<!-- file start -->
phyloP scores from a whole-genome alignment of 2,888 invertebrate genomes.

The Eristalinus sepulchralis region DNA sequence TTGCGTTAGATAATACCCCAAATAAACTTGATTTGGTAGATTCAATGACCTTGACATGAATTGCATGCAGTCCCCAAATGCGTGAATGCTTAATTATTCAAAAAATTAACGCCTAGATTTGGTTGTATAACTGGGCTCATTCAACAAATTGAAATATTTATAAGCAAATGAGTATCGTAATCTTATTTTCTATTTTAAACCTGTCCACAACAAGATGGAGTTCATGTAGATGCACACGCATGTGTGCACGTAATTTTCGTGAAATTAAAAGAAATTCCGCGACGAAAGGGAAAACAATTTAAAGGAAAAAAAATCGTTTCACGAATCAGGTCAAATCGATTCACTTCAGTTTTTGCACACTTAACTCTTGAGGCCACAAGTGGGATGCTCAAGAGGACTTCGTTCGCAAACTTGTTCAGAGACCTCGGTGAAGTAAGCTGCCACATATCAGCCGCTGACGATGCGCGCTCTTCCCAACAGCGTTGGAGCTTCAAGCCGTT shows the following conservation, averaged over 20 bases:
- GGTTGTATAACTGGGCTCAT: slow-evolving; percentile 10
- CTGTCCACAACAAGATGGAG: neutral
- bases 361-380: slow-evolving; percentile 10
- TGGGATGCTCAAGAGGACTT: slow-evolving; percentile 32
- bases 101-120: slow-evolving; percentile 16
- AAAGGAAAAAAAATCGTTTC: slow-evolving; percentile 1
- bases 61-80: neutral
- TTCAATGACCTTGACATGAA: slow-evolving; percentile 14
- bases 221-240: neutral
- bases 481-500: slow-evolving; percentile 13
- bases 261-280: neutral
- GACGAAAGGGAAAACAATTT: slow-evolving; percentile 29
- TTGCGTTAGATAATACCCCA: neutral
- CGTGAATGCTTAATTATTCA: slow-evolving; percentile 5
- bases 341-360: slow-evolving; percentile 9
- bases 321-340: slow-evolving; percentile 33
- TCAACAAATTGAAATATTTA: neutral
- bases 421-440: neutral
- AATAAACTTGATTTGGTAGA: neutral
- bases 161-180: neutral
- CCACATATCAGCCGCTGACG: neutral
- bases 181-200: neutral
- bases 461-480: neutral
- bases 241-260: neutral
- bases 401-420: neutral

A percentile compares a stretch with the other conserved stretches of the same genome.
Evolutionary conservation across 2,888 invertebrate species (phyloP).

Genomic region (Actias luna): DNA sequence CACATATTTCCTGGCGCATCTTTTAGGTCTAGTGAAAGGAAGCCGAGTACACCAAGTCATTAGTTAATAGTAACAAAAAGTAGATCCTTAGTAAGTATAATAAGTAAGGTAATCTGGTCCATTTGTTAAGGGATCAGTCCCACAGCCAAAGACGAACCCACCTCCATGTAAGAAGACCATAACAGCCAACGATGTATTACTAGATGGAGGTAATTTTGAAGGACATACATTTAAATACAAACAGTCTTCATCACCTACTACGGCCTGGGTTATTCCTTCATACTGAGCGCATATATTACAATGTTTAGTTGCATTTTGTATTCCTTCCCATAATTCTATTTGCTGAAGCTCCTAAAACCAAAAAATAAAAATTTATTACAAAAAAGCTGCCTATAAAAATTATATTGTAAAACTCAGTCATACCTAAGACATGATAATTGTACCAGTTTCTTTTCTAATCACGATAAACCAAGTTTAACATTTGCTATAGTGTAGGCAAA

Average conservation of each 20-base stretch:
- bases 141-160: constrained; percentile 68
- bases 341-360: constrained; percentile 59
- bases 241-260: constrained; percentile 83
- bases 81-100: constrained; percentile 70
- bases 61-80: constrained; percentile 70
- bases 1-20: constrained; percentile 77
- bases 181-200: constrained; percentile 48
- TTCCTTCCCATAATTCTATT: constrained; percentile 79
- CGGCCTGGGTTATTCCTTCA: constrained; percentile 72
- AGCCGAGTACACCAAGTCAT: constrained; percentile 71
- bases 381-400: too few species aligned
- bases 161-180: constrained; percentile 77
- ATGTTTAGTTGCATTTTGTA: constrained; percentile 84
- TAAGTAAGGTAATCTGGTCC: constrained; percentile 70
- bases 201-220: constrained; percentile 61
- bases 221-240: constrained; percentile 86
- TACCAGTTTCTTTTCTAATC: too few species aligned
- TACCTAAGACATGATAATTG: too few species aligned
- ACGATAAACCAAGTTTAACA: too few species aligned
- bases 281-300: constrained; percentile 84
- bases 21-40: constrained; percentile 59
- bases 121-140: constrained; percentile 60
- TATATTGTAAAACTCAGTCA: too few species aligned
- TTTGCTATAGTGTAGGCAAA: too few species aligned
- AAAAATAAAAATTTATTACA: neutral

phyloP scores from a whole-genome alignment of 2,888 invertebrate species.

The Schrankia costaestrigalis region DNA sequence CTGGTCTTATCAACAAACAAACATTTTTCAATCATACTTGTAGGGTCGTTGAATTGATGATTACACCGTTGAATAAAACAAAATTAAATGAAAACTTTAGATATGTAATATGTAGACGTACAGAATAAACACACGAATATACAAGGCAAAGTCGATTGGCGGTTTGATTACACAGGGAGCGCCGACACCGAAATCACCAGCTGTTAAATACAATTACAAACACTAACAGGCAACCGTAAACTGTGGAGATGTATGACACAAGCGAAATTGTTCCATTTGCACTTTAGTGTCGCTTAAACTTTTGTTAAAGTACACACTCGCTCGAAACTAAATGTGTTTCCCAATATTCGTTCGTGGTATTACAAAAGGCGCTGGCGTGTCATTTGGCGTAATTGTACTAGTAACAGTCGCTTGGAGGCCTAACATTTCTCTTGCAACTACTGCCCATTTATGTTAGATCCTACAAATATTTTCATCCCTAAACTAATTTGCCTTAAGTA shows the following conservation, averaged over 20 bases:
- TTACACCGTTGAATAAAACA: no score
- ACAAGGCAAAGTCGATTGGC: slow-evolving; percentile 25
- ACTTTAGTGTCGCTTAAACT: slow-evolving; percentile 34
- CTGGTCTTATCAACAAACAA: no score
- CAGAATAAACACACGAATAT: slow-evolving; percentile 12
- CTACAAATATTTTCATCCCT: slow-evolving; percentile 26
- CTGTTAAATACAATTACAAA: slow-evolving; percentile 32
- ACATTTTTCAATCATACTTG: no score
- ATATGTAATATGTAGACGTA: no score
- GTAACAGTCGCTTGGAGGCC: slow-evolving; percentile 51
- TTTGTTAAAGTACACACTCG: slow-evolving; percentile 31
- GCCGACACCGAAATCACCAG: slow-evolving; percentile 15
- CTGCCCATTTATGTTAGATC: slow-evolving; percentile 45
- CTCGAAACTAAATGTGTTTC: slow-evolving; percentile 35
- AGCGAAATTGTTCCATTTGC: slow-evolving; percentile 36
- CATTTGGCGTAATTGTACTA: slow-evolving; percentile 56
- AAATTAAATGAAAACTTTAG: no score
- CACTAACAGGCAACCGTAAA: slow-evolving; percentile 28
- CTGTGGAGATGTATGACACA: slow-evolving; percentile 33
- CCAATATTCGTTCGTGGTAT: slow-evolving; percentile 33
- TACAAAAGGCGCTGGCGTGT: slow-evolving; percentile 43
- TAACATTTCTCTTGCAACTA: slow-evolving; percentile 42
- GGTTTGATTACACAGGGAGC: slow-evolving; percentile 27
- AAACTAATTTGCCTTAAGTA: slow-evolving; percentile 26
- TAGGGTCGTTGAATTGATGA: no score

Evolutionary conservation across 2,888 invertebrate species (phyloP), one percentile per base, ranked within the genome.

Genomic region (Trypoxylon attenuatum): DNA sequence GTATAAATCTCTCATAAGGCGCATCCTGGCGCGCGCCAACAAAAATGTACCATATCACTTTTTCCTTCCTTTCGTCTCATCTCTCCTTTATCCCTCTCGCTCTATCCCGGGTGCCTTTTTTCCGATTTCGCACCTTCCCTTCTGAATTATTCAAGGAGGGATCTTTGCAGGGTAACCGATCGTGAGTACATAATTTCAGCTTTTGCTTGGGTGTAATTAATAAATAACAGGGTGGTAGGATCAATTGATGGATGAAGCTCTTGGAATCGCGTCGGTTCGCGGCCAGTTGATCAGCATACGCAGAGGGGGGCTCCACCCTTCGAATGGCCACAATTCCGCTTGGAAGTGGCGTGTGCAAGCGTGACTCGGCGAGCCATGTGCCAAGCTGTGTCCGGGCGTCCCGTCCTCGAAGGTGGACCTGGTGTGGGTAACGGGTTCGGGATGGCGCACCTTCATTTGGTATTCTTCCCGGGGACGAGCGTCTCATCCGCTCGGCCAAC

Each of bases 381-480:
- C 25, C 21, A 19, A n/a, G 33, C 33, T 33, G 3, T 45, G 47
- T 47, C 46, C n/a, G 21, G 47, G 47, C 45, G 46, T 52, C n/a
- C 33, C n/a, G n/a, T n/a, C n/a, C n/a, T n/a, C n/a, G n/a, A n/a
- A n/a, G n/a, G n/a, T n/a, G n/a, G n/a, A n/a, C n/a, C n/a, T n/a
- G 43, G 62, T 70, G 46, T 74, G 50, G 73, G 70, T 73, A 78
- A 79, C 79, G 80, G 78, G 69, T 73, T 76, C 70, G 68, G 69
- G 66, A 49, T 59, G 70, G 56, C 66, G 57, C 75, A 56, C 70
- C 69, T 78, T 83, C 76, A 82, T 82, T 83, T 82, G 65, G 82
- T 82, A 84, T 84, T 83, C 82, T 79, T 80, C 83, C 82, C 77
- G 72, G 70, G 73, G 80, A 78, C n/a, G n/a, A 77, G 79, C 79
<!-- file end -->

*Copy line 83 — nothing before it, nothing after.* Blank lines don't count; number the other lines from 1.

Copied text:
- TAGGGTCGTTGAATTGATGA: no score